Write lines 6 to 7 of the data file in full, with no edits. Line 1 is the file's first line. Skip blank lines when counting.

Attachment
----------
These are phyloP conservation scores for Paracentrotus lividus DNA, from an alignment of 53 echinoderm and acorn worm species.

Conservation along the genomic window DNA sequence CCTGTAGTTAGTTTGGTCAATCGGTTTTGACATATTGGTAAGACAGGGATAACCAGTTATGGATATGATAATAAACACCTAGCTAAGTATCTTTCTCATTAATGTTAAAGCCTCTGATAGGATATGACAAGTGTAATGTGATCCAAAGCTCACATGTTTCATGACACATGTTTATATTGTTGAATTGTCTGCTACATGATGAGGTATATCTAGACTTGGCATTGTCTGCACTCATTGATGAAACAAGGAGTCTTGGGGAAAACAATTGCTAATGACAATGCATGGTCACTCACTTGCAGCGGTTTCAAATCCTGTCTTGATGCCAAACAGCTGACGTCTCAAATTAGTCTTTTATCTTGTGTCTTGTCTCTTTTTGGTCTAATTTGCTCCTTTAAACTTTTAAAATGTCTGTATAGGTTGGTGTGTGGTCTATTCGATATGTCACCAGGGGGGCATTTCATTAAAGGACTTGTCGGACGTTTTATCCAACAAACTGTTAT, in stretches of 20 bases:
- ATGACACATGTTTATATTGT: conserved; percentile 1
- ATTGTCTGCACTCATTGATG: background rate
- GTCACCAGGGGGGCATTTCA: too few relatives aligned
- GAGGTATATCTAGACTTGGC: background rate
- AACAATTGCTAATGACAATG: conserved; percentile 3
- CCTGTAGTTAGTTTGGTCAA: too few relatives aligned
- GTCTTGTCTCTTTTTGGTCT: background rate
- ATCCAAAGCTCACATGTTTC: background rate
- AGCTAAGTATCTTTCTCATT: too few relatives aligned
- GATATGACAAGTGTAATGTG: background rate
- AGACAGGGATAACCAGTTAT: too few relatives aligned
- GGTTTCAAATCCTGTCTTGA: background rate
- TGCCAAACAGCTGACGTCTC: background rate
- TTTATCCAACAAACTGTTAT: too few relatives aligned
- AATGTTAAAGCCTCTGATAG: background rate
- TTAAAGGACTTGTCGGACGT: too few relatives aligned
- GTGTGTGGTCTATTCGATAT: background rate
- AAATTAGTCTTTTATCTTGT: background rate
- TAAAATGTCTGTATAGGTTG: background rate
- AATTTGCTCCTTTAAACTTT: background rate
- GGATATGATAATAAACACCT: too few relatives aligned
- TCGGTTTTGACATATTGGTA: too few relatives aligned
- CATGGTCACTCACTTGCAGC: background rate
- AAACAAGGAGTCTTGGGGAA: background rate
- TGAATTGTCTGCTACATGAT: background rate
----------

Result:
- GAGGTATATCTAGACTTGGC: background rate
- AACAATTGCTAATGACAATG: conserved; percentile 3